Antinuclear

Australian news, and some related international items

Australia’s Maralinga Nuclear Veterans unrecognised – (Government strategy – wait for them all to die?)

Maralinga nuke test crusader Avon Hudson’s plea for the Australian Nuclear Veterans’ Association getting lonelierTory Shepherd, State Editor, Sunday Mail (SA) June 9, 2018  https://www.adelaidenow.com.au/news/south-australia/maralinganuke-test-crusader-avon-hudsons-plea-for-the-australian-nuclear-veterans-association-getting-lonlier/news-story/3a88136d594912f0aa8a12b59b218649

AVON Hudson is still fighting – but his crusade is becoming lonelier.

The Australian Nuclear Veterans’ Association founder has fought for the rights of those exposed to deadly radiation at Maralinga in the 1950s and ’60s.

But the association is crumbling since so many of the survivors of those long-ago explosions have died.

“We had so few members we couldn’t keep going. The members all died,” Mr Hudson, of Balaklava, says.

Describing himself as an OBE – “Over bloody eighty” – Mr Hudson is worried they will all be gone before an apology is offered for what they endured in the British nuclear test program. He reckons there are about 1500 veterans left – but no one really knows.

He wants proper compensation but, more than anything, he wants recognition that the government of the time put them, and their as-yet-unborn children, in danger.

From 1952 to 1963, men in flimsy clothing – such as shorts and singlets – watched mushroom clouds bloom as the British carried out nuclear bomb tests at three sites in Australia. They were military personnel or civilians with little or no idea what radiation could do to them.

Since then, many have suffered cancers and disabilities, and their children have had deformities. There have also been reports of early deaths and high numbers of stillbirths.

Maralinga’s Anangu Pitjantjatjara Yankunytjatjara people were hit by the fallout. They saw a black mist floating across the desert, blocking the sun. Then people started to get sick.

Britain wanted to develop a nuclear capacity, and Australia’s vast outback was the place to test the weapons. The UK’s then prime minister Winston Churchill struck a secret deal with Australia’s prime minister Robert Menzies, who wanted to keep Britain happy.

They called it Project Hurricane, and it started on October 3, 1952.

There were minor trials and major tests.

The Australian Radiation Protection and Nuclear Safety Agency describes the detonations setting off a large fireball.  “Everything inside of this fireball vaporises and is carried upward creating a mushroom-shaped cloud,” ARPANSA says. “The material in the cloud cools into dust-like particles and drops back to the earth as radioactive fallout. This radioactive fallout is carried by the wind very long distances away from the site of the explosion.”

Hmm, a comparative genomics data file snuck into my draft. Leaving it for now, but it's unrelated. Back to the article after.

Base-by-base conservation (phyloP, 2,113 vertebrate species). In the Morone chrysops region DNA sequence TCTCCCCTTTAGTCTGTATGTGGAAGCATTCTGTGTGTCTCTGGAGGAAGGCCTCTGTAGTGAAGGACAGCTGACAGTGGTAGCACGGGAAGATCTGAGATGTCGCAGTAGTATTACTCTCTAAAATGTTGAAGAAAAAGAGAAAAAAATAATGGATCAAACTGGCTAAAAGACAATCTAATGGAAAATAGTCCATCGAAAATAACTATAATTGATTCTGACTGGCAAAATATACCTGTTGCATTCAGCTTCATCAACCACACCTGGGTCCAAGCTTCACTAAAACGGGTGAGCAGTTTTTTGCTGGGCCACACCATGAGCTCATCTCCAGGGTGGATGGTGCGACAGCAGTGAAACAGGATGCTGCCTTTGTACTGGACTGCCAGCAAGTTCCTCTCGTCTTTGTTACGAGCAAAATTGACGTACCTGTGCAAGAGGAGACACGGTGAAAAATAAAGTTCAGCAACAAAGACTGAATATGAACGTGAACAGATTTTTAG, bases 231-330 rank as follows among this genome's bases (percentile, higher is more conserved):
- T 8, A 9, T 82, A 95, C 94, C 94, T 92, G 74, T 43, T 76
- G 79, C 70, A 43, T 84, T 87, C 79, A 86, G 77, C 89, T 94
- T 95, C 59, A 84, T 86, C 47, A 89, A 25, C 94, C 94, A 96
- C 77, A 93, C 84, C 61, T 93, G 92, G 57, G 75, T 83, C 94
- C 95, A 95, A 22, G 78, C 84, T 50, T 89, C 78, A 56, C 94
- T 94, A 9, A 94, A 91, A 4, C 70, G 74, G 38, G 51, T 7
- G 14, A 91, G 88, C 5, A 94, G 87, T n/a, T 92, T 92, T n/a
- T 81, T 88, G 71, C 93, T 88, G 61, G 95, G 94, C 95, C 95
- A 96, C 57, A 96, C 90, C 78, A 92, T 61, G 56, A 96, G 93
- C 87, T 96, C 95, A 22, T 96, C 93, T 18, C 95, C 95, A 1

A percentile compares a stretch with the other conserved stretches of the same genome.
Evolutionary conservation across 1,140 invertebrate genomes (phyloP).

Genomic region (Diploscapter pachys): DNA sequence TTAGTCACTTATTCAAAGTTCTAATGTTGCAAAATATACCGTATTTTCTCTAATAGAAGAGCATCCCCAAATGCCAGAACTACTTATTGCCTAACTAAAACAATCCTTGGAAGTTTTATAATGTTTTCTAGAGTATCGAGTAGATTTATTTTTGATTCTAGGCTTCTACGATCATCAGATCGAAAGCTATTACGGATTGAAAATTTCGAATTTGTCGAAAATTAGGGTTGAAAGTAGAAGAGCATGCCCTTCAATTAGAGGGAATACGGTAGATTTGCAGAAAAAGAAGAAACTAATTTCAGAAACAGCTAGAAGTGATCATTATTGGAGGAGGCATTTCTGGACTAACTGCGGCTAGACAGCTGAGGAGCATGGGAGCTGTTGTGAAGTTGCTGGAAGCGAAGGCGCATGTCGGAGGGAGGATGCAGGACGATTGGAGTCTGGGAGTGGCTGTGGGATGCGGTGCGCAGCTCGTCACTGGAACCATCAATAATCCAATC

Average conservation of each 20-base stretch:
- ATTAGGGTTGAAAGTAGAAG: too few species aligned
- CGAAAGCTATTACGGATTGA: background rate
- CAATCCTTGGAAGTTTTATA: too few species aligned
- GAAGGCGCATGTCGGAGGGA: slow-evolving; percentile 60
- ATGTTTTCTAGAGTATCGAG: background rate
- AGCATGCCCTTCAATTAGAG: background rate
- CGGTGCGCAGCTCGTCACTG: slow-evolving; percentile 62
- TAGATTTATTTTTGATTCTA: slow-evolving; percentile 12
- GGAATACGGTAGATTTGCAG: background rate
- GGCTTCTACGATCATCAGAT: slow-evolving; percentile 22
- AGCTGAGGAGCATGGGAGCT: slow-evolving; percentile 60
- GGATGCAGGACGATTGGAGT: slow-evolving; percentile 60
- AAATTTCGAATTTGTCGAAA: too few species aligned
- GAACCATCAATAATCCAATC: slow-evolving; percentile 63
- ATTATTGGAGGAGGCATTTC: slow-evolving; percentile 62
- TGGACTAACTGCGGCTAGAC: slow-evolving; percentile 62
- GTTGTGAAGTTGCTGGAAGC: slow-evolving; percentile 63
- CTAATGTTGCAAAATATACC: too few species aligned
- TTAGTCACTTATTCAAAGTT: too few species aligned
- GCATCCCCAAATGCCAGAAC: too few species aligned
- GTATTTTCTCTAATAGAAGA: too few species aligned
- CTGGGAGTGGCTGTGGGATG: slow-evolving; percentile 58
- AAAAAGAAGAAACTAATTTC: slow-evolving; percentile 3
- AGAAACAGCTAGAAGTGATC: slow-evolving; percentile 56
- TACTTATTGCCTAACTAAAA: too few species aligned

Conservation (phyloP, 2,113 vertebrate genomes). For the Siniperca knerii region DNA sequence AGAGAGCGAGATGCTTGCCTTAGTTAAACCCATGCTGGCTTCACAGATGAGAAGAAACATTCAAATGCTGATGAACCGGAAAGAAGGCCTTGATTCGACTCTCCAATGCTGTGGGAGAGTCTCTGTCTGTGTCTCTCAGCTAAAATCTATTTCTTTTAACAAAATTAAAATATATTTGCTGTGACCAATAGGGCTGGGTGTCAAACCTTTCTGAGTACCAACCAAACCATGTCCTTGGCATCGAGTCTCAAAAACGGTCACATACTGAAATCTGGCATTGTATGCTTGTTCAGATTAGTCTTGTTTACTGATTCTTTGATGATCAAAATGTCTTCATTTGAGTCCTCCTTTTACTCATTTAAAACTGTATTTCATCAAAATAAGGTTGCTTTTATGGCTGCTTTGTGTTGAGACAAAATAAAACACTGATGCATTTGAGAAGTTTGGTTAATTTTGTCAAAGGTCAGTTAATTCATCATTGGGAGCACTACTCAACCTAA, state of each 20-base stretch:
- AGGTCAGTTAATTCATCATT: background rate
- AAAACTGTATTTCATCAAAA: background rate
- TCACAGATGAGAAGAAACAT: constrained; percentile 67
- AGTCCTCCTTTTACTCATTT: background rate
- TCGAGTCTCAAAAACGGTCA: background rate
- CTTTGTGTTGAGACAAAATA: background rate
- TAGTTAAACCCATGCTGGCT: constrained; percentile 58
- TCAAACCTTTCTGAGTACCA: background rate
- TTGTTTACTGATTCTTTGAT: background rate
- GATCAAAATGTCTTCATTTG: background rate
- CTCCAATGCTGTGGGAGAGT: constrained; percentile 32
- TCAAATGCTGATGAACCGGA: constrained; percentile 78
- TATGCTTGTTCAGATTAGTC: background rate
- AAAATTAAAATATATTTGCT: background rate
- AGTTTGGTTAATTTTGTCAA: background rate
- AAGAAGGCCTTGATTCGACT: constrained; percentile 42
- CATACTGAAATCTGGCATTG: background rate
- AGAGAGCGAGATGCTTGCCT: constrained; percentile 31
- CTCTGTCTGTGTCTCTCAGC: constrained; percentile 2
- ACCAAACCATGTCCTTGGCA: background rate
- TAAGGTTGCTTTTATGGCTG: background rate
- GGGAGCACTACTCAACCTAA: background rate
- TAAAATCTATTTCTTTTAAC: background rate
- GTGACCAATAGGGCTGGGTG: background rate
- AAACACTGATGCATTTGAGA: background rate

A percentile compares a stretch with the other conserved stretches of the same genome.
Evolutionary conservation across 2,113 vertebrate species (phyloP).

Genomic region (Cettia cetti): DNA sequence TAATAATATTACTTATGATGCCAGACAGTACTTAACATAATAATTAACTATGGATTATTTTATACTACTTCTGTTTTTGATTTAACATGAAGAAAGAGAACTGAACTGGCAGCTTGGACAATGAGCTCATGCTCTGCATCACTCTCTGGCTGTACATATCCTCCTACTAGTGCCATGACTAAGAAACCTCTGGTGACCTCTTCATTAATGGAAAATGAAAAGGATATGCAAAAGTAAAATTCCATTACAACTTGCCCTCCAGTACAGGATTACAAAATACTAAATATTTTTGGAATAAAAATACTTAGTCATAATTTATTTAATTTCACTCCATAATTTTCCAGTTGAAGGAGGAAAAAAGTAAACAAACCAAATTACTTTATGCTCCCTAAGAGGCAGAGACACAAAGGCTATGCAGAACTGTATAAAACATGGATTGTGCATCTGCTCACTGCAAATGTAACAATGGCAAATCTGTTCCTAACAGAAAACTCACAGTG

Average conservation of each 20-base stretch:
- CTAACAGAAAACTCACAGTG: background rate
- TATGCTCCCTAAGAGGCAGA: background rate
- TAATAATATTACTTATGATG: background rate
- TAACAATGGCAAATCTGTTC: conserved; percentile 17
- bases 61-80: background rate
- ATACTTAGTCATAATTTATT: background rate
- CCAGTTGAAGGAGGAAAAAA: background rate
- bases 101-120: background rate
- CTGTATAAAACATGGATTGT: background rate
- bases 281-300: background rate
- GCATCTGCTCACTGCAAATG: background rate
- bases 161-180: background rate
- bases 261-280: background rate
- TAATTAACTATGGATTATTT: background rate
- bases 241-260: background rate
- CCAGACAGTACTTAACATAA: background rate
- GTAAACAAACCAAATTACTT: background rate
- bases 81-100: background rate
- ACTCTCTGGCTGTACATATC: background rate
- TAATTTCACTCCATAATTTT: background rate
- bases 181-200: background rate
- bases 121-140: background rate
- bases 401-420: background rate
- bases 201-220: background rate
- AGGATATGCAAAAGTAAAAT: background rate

Mr Hudson, who worked at Maralinga while in the air force, has had cancer treatments and other health issues.

He is furious that the Government has spent millions on war memorials like the $100 million Sir John Monash Centre at Villers-Bretonneux in France.

“They spend $100 million on the dead but can’t even look after the living,” he said.

“It’s too late for the dead – they’ve got no more pain and suffering like we have.

“Why have we been sidelined? Aren’t we entitled to some compensation?”

Since the tests, there have been decades of court cases here and in the United Kingdom, but all legal avenues are now exhausted and the veterans’ hopes are pinned on the Government.

Last year’s Budget included $133 million for survivors exposed to radiation and they can now get Medicare gold cards – but that has come too late for many.

Part of the problem is the difficulty in ascribing a specific cancer to a specific incident. The Department of Veterans’ Affairs has previously said there is “no significant danger of ongoing health effects for the descendants of participants”, although some research has shown an elevated risk.

The department said there had been “decades-long controversies” over compensation. In a recent Senate estimates hearing, SA Labor senator Alex Gallacher asked if the department was considering further support.

“No,” DVA spokeswoman Lisa Foreman said. “We’re focusing on making known that the gold card is available to those veterans.”

Senator Gallacher asked if they knew how many veterans were still alive. They didn’t.

He then asked if they were tracking deformities or illnesses in the descendants of veterans. They are not.

Meanwhile, Mr Hudson vows to fight on as long as he is able.

“I will not go quietly, I’ll give them hell. They deserve it,” he said.

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June 10, 2018 - Posted by | AUSTRALIA - NATIONAL, health, weapons and war

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